Accuracy of Clinical Diagnosis in TIA Called Into Question

This article originally appeared here.
Share this content:
Accuracy of Clinical Diagnosis in TIA Called Into Question
Accuracy of Clinical Diagnosis in TIA Called Into Question

FRIDAY, Dec. 11, 2015 (HealthDay News) -- The presence of diffusion-weighted imaging (DWI) lesions is similar in patients clinically diagnosed with transient neurological attack (TNA) and transient ischemic attack (TIA), calling into question the accuracy of clinically diagnosing TIA, according to research published in the December issue of the Annals of Neurology.

Frank G. van Rooij, M.D., from the Radboud University Medical Center in Nijmegen, Netherlands, and colleagues examined the prevalence of DWI lesions in patients with a TNA not fulfilling the criteria of TIA, as clinically diagnosed by experienced stroke neurologists. Data were included for 143 patients aged ≥45 years who were referred to a specialized outpatient TIA clinic within seven days of an event of acute onset neurological symptoms.

The researchers found that 87 patients were classified as TIA and 56 as TNA. The overall diagnostic agreement was found to be low (κ = 0.36). Signs of acute infarction on DWI were seen in 31 and 23 percent of TIA and TNA patients, respectively (P = 0.41). There was no difference in terms of lesion presence in early (zero to three days after symptom onset) versus late (four to seven days) DWI scanning (P = 0.60); event duration was not associated with DWI positivity (P = 0.37). Overall, there were 72 DWI lesions in 40 patients; TNA patients more often had lesion multiplicity (P = 0.05).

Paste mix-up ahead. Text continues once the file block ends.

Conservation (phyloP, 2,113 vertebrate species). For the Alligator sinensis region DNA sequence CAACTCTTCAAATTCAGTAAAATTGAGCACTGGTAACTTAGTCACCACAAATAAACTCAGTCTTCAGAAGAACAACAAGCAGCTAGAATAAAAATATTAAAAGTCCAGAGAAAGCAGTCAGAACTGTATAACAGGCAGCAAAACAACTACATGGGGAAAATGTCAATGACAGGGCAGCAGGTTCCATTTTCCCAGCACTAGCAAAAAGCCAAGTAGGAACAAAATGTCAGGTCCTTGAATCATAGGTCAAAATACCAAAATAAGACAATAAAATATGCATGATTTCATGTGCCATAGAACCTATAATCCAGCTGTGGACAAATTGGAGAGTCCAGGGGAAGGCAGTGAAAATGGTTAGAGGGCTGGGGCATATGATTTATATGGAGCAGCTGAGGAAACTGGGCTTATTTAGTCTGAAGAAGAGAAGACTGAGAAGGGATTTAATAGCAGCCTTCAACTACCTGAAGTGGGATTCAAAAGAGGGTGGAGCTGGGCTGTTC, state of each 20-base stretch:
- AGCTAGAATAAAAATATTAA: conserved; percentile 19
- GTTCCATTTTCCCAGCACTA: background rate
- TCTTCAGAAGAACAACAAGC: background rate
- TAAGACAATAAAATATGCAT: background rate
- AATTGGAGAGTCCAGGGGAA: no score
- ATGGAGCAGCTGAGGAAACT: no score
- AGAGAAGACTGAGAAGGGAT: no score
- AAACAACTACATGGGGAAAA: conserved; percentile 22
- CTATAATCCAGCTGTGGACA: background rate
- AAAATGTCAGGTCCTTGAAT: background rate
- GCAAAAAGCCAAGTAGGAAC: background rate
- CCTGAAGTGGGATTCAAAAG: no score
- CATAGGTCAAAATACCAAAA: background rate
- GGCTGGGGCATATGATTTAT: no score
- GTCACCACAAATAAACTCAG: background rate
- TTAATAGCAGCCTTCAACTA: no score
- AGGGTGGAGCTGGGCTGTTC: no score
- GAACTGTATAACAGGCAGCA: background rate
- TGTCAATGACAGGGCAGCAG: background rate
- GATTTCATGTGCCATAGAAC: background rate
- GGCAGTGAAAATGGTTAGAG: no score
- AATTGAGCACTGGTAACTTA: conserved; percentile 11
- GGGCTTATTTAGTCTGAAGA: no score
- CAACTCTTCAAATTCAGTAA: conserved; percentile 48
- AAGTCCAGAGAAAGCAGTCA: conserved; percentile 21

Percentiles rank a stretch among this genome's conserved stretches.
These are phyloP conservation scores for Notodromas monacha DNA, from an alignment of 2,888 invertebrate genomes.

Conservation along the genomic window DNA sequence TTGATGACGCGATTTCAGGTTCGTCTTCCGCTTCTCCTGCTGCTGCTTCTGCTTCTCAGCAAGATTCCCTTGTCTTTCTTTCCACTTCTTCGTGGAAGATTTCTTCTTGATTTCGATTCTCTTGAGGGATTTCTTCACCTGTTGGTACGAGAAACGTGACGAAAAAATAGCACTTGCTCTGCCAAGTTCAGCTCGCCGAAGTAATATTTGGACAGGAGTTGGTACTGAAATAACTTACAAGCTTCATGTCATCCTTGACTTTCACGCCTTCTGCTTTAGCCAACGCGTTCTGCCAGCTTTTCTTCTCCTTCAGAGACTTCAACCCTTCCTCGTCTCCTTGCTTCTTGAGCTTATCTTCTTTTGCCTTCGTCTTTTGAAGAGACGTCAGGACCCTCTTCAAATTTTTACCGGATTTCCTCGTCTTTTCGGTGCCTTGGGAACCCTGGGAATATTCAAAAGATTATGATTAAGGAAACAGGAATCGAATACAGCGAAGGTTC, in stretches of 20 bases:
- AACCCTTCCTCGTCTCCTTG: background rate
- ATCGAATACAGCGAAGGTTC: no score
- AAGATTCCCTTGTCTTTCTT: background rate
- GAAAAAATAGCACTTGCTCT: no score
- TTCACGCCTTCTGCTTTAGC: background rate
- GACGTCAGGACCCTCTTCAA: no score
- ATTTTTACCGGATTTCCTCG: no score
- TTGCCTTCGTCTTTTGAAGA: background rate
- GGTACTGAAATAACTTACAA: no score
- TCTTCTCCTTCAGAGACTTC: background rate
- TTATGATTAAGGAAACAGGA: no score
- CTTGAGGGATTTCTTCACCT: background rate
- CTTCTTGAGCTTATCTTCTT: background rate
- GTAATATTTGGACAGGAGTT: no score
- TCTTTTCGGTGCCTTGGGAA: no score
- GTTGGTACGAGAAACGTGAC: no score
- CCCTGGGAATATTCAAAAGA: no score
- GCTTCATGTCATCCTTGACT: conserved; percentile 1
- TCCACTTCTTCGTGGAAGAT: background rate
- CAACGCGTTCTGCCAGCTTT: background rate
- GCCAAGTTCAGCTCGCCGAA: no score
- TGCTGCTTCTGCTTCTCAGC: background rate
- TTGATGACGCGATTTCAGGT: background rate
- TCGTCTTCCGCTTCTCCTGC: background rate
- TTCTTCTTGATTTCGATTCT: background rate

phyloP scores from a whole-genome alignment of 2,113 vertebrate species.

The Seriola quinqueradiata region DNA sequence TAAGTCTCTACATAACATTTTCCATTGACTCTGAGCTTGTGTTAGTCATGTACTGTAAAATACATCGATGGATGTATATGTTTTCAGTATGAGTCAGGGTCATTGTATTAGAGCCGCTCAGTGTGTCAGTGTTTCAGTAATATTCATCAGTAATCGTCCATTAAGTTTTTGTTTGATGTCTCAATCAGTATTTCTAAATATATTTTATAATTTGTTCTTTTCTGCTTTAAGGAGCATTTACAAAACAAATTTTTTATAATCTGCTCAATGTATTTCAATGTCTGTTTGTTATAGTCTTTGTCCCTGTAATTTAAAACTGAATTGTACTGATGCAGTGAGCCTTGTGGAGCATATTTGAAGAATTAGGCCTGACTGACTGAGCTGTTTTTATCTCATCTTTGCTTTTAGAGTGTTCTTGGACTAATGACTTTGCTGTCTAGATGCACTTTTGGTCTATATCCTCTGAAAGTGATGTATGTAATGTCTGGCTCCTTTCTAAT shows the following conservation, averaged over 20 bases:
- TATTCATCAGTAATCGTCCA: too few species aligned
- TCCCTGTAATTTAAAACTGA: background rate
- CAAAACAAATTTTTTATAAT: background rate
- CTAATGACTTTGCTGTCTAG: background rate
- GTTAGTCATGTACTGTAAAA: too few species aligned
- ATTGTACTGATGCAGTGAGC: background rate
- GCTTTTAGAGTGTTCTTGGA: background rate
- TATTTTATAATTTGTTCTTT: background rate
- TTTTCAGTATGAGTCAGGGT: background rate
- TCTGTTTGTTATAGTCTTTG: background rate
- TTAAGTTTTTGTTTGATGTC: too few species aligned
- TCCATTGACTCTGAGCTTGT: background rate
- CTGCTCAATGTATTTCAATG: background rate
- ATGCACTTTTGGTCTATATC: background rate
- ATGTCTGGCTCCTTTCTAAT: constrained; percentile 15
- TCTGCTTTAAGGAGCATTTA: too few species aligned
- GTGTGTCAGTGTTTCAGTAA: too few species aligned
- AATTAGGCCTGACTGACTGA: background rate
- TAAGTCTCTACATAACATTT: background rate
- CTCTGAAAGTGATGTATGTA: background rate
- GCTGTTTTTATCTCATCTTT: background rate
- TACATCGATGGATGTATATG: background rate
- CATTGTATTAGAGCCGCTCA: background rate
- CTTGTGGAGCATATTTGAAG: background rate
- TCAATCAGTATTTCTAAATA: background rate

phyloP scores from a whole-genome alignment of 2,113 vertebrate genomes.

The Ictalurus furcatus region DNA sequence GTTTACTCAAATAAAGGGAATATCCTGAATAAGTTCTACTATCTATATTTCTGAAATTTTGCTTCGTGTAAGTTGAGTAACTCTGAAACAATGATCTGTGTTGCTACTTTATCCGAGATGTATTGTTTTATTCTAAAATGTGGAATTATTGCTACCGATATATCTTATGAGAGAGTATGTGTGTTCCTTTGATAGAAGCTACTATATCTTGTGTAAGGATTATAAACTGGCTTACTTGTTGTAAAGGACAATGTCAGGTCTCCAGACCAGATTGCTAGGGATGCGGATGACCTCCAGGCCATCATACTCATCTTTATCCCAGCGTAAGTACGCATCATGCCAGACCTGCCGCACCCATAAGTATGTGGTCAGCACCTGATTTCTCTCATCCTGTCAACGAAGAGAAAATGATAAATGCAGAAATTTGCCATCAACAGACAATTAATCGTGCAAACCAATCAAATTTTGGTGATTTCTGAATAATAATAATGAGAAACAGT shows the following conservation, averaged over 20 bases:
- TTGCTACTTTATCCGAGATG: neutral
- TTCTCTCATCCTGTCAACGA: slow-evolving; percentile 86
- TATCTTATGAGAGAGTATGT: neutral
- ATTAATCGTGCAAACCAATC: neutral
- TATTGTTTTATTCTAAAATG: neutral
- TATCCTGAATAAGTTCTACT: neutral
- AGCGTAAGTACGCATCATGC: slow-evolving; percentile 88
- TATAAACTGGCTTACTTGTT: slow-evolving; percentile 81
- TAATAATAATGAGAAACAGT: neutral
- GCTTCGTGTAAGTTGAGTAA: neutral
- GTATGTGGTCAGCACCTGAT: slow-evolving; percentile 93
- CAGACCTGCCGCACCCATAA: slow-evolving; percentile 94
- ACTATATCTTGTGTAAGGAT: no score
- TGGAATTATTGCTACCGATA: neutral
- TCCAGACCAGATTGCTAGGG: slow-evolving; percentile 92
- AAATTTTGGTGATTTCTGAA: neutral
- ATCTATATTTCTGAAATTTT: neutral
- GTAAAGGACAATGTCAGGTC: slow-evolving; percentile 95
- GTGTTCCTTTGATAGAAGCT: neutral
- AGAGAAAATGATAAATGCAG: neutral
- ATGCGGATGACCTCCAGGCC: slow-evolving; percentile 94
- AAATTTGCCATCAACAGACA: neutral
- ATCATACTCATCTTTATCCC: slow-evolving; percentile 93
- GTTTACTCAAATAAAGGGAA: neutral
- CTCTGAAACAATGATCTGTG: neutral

"This questions the accuracy of clinically diagnosing TIA and suggests added value for early magnetic resonance imaging after an episode of acute onset atypical or nonfocal neurological symptoms," the authors write.

Abstract
Full Text (subscription or payment may be required)

Share this content:

is free, fast, and customized just for you!

Already a member?

Sign In Now »


Sign up for myCME e-newsletters


Drug Lookup

Browse drugs by: BrandGenericDisease


More in Home

Dermatography Helps Lessen Appearance of Surgical Scars

Dermatography Helps Lessen Appearance of Surgical Scars

Pigments can restore more natural skin appearance that patients are happy with

Drug-Resistant Bacteria Live in America's Water Systems

Drug-Resistant Bacteria Live in America's Water Systems

Bacteria found in plumbing may sicken thousands each year

Deep Brain Stimulation May Improve TBI Symptoms

Deep Brain Stimulation May Improve TBI Symptoms

Deep brain stimulation appears to boost function and quality of life

is free, fast, and customized just for you!

Already a member?

Sign In Now »